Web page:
1. Vowels

There are fourteen vowels in Dioula: seven oral vowels, which are written: a, e, ɛ, i, o, ɔ, u and seven corresponding nasal vowels, which are written: an, en, ɛn, in, on, ɔn et un. Below are examples highlighting each vowel:

a   abada   «jamais» (never)             an   balan      «balafon» (balafon)

e   bese     «machette» (machete)     en   kelen       «un» (one)

ɛ   bɛrɛ      «caillou» (stone)              ɛn   cɛncɛn     «sable» (sand)

   dibi      «l'obscurité» (darkness)    in   siirin       «conte» (folktale)

o   bolo     «main/bras»  (hand/arm)  on  kolon      «mortier» (mortar)

ɔ   kɔgɔ     «sel» (salt)                       ɔn  kɔlɔn       «puits» (well)

u   muso   «femme» (woman)            un  dundun    «tam-tam»


Besides single vowels, there are also long vowels in Dioula, as well as their nasal counterparts. Long vowels are indicated by doubling the vowels.

aa   baara     «travail» (work)                aan    saan      «l'année» (year)

ee   feereli     «vente» (sale)                 een    dee        «l'enfant» (child)

ɛɛ    hɛɛrɛ      «paix» (peace)                  ɛɛn    bɛɛn       «l'entente» (agreement)

ii     miiri       «pensée» (thought)           iin      siin        «le sein» (breast)

oo   kooro     «varan» (monitor lizard)    oon   boon      «la maison» (house)

ɔɔ    wɔɔrɔ     «six» (six)                       ɔɔn    dɔɔn      «la dance» (dance)

uu   duuru    «cinq» (five)                   uun   suun      «le jeûne» (young)

2. Consonants

Most of the consonants in Dioula are the same as in French. The sounds which are different from French are: c, j, ɲ, ŋ

c   cɛncɛn    «sable»  (sand)   (resembles the ch sound in the word "Chad")

j    jula        «dioula» (Dioula)   (resembles the j sound in the word "John")

ɲ   ɲinan      «année» (year)  (resembles the gn sound in the word "montagne" (mountain)

ŋ   ŋɔni       «épine»  (thorn)   (resembles the ng sound in the word "parking")

w   wari      «argent» (money)   (resembles the w sound in the word "water" (de l'eau)

y   yɔrɔ       «endroit» (place)  (resembles the y sound in the word "yogurt")


The g sound that occurs between two a, two o or two ɔ's may be pronounced like a French r [R] or a fricative [ɣ].


daga «cruche» (jug) is pronounced [daga] or [daɣa] or [daRa]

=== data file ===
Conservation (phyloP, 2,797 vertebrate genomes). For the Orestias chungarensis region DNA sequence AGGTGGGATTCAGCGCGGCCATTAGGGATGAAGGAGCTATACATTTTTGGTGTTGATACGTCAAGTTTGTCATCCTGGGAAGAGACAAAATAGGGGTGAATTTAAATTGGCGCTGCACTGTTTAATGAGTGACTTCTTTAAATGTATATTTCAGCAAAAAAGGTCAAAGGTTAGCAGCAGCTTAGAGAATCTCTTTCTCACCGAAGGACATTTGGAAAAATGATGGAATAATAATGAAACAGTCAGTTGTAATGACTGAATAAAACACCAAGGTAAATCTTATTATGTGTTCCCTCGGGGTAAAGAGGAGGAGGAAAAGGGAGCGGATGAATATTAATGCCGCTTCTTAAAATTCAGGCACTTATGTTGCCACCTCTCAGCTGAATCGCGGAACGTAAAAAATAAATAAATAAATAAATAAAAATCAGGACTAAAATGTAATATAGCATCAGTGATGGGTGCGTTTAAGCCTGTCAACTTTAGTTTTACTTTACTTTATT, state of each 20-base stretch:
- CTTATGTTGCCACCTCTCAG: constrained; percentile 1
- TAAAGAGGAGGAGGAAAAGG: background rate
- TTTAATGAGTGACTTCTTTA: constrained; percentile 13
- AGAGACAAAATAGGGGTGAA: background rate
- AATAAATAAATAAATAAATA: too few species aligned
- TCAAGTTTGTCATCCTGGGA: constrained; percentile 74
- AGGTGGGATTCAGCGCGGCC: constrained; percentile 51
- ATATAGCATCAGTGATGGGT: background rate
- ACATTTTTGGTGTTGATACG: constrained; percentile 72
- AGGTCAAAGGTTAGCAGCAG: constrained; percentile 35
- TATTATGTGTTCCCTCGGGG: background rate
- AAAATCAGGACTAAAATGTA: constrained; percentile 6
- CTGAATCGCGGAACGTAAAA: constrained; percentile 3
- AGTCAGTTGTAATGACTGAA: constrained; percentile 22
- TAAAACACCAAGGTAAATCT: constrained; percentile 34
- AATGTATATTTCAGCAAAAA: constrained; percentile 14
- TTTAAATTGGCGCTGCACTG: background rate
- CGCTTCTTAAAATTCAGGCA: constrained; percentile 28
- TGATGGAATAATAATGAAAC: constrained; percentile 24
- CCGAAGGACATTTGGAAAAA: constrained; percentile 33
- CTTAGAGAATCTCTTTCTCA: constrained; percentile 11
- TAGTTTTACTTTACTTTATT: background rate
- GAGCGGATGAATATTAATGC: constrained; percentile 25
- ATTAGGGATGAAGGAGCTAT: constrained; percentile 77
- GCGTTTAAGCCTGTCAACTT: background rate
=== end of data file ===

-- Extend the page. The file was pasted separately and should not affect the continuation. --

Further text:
sogo «viande» (meat) is pronounced [sogo] or [soɣo] or [soRo]

mɔgɔ «personne» (person) is pronounced [mɔgɔ] or [mɔɣɔ] or [mɔRɔ]

The h sound is always pronounced fully aspirated (as in the English word "hot").

3. The tones

Dioula is a tonal language, which means that two words which are written with the same letters differ in meaning due to their tonal melody. In Dioula there are basically two tones: a high tone marked by the accent mark shown on this vowel (á), and a low tone marked as shown on this vowel (à). The combination of the two tones on a single syllable produces a falling or rising tone:

Low tone words:       High tone words:

sòo   «cheval» (horse)        sóo     «maison» (house)

bàa   «chèvre» (goat)        báa     «fleuve, mère» (river, mother)

cì      «briser»  (to break)   cí       «envoyer» (send)

dì     «comment» (how)     dí       «donner» (give)

Definite nouns are characterized by a contour tone on the last syllable (for example â, î, ê, ô, and û). Because of this, the orthography is written with double vowels on monosyllabic nouns. Definite nouns having only high tones will be written with these tones on the first and last syllables.


sóo [só] «une maison» (a house)  and   sóó [sóô]  «la maison» (the house)

báa [bá] «un fleuve» (a river)    and  báá  [báâ]   «le fleuve» (the river)

Definite nouns beginning with low tones and ending with a high tone on the last syllable will be written with only the high tone on the last syllable.


soo [sò] «un cheval» (a horse)   and  soó  [sòô]  «le cheval» (the horse)

baa [bà] «une chèvre» (a goat)  and  baá  [bàâ]   «la chèvre» (the goat)

4. Remarks

No words in Dioula begin with the letter "r". Borrowed words beginning with "r" undergo a transformation in which the first vowel of the word duplicates itself and jumps in front of the "r" to assimilate into Dioula.


«robe»     is written and pronounced as  ɔrɔbu  in Dioula

«rideau»  is written and pronounced as  irido    in Dioula

«radio»    is written and pronounced as arajo    in Dioula


The only plural marker in Dioula is "w". It is pronounced as [ù] at the end of nouns, adjectives and certain emphatic or insistent pronouns.

wulu  «chien»  (dog)  wuluw   «chiens» (dogs)

an     «nous simple» (simple "we")   anw       «nous emphatique» (emphatic "we")

The process of elision exists in Dioula in which a vowel is deleted. When the first word ends in a vowel and the following word begins with a vowel, a vowel is dropped.  That often happens when a vocalic pronoun (such as án or á) or those beginning by a vowel (alé), follow a word ending in a vowel, causing that vowel to drop. The apostrophe is used to show the elision.


N bi a fɛ.   N b’a fɛ.   «Je/auxilliare/lui/aime»«I/auxilliary/him/love»«Je le veux./Je l’aime.» (I love him. / I like him.)

Note: In the spoken form of Dioula you may hear

[srá] instead of [sírá]  «route» (road)

[flà]  instead of [fìlà]   «deux» (two)